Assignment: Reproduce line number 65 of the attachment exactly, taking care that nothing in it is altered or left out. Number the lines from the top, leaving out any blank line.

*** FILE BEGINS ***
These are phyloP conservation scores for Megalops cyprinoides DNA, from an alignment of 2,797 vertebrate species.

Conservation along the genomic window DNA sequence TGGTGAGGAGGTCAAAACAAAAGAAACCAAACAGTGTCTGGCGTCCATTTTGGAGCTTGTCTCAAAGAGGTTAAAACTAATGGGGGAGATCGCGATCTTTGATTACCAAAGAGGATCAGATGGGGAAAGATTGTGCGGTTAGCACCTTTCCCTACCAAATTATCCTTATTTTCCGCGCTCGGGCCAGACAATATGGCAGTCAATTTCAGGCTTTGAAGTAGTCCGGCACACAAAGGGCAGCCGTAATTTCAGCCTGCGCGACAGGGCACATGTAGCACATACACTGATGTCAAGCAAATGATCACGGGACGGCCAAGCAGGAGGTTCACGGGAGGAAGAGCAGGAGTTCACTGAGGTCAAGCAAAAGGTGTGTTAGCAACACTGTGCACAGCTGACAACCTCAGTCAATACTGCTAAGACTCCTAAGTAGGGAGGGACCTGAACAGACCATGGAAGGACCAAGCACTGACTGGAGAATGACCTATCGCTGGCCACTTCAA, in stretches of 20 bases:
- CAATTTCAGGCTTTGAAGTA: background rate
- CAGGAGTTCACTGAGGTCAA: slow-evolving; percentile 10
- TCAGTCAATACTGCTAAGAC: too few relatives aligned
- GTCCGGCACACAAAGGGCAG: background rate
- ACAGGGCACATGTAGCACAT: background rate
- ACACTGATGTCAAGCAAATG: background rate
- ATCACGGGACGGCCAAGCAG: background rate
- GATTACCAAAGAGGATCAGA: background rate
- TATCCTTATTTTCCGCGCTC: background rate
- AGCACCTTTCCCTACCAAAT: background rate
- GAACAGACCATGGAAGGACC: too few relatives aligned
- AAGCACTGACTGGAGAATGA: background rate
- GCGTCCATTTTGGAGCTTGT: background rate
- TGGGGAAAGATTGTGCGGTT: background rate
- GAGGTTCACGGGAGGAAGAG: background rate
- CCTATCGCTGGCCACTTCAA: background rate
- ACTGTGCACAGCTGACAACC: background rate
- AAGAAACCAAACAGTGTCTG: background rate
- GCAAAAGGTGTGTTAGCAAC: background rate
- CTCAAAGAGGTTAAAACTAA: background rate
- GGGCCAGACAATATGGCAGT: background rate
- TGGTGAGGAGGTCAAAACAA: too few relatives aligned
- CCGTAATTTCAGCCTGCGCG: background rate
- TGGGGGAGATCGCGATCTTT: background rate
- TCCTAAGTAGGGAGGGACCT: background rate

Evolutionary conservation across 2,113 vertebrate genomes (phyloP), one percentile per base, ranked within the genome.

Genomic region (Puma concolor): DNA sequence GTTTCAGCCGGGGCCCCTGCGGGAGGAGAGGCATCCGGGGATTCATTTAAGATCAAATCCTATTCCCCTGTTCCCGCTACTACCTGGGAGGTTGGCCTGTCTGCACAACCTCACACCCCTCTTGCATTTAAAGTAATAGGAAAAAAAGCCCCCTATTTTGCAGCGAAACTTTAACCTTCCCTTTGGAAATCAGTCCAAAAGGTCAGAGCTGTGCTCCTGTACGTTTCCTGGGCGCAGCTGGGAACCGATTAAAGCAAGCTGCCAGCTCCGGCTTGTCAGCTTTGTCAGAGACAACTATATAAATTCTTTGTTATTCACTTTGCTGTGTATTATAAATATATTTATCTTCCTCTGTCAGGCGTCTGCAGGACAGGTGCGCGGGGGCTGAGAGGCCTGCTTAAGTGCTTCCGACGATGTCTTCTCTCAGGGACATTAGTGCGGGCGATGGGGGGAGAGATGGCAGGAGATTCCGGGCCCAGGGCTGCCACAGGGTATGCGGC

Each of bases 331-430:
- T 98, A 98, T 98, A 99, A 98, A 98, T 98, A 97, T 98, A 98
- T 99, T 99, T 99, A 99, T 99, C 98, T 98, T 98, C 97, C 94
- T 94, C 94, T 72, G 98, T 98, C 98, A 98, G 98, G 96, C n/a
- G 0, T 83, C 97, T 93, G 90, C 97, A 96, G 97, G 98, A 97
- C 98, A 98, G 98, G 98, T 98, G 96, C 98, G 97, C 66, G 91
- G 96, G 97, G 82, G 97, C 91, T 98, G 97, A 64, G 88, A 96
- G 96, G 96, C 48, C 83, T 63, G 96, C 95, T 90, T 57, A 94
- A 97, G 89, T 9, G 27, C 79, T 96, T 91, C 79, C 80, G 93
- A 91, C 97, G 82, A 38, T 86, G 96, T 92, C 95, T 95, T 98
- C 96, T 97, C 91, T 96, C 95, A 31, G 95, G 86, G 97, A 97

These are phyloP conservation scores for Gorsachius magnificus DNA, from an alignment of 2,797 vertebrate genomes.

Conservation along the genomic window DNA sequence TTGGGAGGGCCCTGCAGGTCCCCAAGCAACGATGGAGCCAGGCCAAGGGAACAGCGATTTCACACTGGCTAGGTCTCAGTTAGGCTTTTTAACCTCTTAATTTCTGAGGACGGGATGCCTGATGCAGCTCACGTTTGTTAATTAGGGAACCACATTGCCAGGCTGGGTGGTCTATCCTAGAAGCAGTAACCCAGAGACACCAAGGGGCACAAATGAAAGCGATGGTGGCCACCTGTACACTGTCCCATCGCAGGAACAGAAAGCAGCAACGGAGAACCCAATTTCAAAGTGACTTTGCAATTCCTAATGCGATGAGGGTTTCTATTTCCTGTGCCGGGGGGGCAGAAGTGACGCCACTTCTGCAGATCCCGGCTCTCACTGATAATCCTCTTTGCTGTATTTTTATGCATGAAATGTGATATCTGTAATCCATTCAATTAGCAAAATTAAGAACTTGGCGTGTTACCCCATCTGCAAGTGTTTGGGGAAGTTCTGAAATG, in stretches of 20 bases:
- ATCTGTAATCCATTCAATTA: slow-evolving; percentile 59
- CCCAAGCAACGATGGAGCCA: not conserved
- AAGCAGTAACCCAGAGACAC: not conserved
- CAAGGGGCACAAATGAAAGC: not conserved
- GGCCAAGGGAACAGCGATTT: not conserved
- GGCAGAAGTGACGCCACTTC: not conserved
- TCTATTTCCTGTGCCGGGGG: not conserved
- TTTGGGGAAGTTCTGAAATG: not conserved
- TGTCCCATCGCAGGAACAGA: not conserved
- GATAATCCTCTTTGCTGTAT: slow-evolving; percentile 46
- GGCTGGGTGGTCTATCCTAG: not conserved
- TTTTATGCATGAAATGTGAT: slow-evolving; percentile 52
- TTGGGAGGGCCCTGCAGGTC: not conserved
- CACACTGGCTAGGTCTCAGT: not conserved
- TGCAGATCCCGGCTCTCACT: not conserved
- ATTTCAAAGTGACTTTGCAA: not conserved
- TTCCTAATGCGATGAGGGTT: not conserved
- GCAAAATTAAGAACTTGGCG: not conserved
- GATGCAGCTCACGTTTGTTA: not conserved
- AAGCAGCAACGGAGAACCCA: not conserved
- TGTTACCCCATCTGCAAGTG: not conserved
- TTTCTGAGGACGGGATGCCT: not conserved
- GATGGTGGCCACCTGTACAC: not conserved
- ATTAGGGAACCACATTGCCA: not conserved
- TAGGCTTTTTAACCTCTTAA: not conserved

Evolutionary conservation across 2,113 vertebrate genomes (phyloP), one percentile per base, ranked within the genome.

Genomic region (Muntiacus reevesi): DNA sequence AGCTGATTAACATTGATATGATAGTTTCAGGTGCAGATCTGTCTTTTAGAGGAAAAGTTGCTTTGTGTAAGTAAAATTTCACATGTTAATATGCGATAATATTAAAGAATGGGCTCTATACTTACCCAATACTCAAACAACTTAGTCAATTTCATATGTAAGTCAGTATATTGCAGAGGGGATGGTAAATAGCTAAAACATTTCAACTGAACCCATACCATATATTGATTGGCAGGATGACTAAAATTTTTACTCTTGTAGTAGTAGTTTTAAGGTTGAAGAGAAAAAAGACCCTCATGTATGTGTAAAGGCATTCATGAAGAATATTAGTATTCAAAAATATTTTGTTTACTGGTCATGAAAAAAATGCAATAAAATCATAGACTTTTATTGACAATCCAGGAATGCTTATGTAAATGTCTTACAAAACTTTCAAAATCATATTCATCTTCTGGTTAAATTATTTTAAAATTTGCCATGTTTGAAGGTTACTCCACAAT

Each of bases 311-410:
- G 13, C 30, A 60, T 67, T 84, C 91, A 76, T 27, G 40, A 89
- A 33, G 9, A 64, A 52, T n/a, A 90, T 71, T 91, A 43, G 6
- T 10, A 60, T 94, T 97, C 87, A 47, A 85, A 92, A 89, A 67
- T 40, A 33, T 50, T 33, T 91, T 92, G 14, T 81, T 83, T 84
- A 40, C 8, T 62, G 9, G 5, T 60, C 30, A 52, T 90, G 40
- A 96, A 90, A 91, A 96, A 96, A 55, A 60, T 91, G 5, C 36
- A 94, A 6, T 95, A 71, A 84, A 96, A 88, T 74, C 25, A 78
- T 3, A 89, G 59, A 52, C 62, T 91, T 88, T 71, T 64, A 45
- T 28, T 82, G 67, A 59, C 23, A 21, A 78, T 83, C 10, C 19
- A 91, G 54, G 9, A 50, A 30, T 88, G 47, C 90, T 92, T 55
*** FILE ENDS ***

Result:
- GATGGTGGCCACCTGTACAC: not conserved